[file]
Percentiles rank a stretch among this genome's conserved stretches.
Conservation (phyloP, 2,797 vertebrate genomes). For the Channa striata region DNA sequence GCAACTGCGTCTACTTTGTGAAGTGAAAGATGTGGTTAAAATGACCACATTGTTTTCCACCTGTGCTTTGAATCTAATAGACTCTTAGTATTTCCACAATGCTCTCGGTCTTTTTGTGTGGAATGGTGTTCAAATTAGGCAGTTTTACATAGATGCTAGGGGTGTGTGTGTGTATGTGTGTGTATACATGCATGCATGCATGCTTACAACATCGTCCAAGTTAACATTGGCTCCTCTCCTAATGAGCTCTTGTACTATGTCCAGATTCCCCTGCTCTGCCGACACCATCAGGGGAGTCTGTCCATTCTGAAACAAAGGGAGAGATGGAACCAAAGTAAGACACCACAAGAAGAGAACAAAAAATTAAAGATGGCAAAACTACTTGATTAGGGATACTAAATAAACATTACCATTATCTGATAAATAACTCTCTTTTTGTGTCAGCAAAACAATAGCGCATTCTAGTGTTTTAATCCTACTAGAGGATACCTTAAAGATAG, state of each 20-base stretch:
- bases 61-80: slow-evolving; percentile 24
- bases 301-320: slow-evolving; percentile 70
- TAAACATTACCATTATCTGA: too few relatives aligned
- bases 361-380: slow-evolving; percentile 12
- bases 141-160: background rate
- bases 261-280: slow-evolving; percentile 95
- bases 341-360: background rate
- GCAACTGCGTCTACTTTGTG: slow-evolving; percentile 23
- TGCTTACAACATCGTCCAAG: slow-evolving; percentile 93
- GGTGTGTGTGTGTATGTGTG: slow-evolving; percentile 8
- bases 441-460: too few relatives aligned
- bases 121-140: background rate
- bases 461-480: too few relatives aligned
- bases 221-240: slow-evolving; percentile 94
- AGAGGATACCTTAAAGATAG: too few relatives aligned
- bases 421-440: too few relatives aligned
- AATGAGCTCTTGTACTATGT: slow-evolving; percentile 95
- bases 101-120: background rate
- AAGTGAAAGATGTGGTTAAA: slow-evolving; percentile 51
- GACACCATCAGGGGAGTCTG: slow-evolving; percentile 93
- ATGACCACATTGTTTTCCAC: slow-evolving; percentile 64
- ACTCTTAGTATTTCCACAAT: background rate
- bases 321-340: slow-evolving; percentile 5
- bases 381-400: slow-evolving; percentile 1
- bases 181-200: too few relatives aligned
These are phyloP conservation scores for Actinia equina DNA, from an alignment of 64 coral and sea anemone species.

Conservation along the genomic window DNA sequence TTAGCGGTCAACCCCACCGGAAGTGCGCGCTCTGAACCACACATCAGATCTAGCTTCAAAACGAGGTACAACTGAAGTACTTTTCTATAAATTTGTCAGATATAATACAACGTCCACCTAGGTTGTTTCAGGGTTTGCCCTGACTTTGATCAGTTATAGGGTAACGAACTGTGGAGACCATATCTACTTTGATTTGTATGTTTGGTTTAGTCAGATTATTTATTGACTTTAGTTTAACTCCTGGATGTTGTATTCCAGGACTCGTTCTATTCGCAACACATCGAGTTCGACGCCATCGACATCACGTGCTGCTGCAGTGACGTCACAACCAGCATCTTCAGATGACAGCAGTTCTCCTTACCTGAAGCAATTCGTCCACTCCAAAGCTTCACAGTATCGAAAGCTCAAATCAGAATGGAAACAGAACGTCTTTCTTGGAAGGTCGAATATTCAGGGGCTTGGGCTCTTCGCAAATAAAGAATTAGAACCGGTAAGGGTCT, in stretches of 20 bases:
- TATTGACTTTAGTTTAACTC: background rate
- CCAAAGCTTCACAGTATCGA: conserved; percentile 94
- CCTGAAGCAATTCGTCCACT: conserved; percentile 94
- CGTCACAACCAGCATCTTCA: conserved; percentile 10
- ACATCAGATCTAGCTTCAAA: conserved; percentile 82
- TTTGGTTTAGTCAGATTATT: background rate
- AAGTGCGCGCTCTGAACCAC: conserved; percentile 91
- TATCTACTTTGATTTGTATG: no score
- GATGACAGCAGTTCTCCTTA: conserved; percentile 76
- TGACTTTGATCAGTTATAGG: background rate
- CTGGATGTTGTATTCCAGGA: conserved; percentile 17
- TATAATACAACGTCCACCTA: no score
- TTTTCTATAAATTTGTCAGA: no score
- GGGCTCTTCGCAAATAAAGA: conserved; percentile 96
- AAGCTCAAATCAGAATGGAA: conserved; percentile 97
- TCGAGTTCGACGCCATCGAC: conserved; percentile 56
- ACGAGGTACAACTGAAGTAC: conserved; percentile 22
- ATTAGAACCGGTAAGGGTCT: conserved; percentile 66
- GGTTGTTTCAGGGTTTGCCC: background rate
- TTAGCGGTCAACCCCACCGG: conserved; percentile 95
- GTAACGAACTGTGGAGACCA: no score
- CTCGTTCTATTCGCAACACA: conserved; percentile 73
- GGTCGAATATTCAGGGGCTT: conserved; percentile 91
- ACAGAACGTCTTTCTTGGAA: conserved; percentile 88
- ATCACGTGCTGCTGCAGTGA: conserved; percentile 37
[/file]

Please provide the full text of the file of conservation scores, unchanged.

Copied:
Percentiles rank a stretch among this genome's conserved stretches.
Conservation (phyloP, 2,797 vertebrate genomes). For the Channa striata region DNA sequence GCAACTGCGTCTACTTTGTGAAGTGAAAGATGTGGTTAAAATGACCACATTGTTTTCCACCTGTGCTTTGAATCTAATAGACTCTTAGTATTTCCACAATGCTCTCGGTCTTTTTGTGTGGAATGGTGTTCAAATTAGGCAGTTTTACATAGATGCTAGGGGTGTGTGTGTGTATGTGTGTGTATACATGCATGCATGCATGCTTACAACATCGTCCAAGTTAACATTGGCTCCTCTCCTAATGAGCTCTTGTACTATGTCCAGATTCCCCTGCTCTGCCGACACCATCAGGGGAGTCTGTCCATTCTGAAACAAAGGGAGAGATGGAACCAAAGTAAGACACCACAAGAAGAGAACAAAAAATTAAAGATGGCAAAACTACTTGATTAGGGATACTAAATAAACATTACCATTATCTGATAAATAACTCTCTTTTTGTGTCAGCAAAACAATAGCGCATTCTAGTGTTTTAATCCTACTAGAGGATACCTTAAAGATAG, state of each 20-base stretch:
- bases 61-80: slow-evolving; percentile 24
- bases 301-320: slow-evolving; percentile 70
- TAAACATTACCATTATCTGA: too few relatives aligned
- bases 361-380: slow-evolving; percentile 12
- bases 141-160: background rate
- bases 261-280: slow-evolving; percentile 95
- bases 341-360: background rate
- GCAACTGCGTCTACTTTGTG: slow-evolving; percentile 23
- TGCTTACAACATCGTCCAAG: slow-evolving; percentile 93
- GGTGTGTGTGTGTATGTGTG: slow-evolving; percentile 8
- bases 441-460: too few relatives aligned
- bases 121-140: background rate
- bases 461-480: too few relatives aligned
- bases 221-240: slow-evolving; percentile 94
- AGAGGATACCTTAAAGATAG: too few relatives aligned
- bases 421-440: too few relatives aligned
- AATGAGCTCTTGTACTATGT: slow-evolving; percentile 95
- bases 101-120: background rate
- AAGTGAAAGATGTGGTTAAA: slow-evolving; percentile 51
- GACACCATCAGGGGAGTCTG: slow-evolving; percentile 93
- ATGACCACATTGTTTTCCAC: slow-evolving; percentile 64
- ACTCTTAGTATTTCCACAAT: background rate
- bases 321-340: slow-evolving; percentile 5
- bases 381-400: slow-evolving; percentile 1
- bases 181-200: too few relatives aligned
These are phyloP conservation scores for Actinia equina DNA, from an alignment of 64 coral and sea anemone species.

Conservation along the genomic window DNA sequence TTAGCGGTCAACCCCACCGGAAGTGCGCGCTCTGAACCACACATCAGATCTAGCTTCAAAACGAGGTACAACTGAAGTACTTTTCTATAAATTTGTCAGATATAATACAACGTCCACCTAGGTTGTTTCAGGGTTTGCCCTGACTTTGATCAGTTATAGGGTAACGAACTGTGGAGACCATATCTACTTTGATTTGTATGTTTGGTTTAGTCAGATTATTTATTGACTTTAGTTTAACTCCTGGATGTTGTATTCCAGGACTCGTTCTATTCGCAACACATCGAGTTCGACGCCATCGACATCACGTGCTGCTGCAGTGACGTCACAACCAGCATCTTCAGATGACAGCAGTTCTCCTTACCTGAAGCAATTCGTCCACTCCAAAGCTTCACAGTATCGAAAGCTCAAATCAGAATGGAAACAGAACGTCTTTCTTGGAAGGTCGAATATTCAGGGGCTTGGGCTCTTCGCAAATAAAGAATTAGAACCGGTAAGGGTCT, in stretches of 20 bases:
- TATTGACTTTAGTTTAACTC: background rate
- CCAAAGCTTCACAGTATCGA: conserved; percentile 94
- CCTGAAGCAATTCGTCCACT: conserved; percentile 94
- CGTCACAACCAGCATCTTCA: conserved; percentile 10
- ACATCAGATCTAGCTTCAAA: conserved; percentile 82
- TTTGGTTTAGTCAGATTATT: background rate
- AAGTGCGCGCTCTGAACCAC: conserved; percentile 91
- TATCTACTTTGATTTGTATG: no score
- GATGACAGCAGTTCTCCTTA: conserved; percentile 76
- TGACTTTGATCAGTTATAGG: background rate
- CTGGATGTTGTATTCCAGGA: conserved; percentile 17
- TATAATACAACGTCCACCTA: no score
- TTTTCTATAAATTTGTCAGA: no score
- GGGCTCTTCGCAAATAAAGA: conserved; percentile 96
- AAGCTCAAATCAGAATGGAA: conserved; percentile 97
- TCGAGTTCGACGCCATCGAC: conserved; percentile 56
- ACGAGGTACAACTGAAGTAC: conserved; percentile 22
- ATTAGAACCGGTAAGGGTCT: conserved; percentile 66
- GGTTGTTTCAGGGTTTGCCC: background rate
- TTAGCGGTCAACCCCACCGG: conserved; percentile 95
- GTAACGAACTGTGGAGACCA: no score
- CTCGTTCTATTCGCAACACA: conserved; percentile 73
- GGTCGAATATTCAGGGGCTT: conserved; percentile 91
- ACAGAACGTCTTTCTTGGAA: conserved; percentile 88
- ATCACGTGCTGCTGCAGTGA: conserved; percentile 37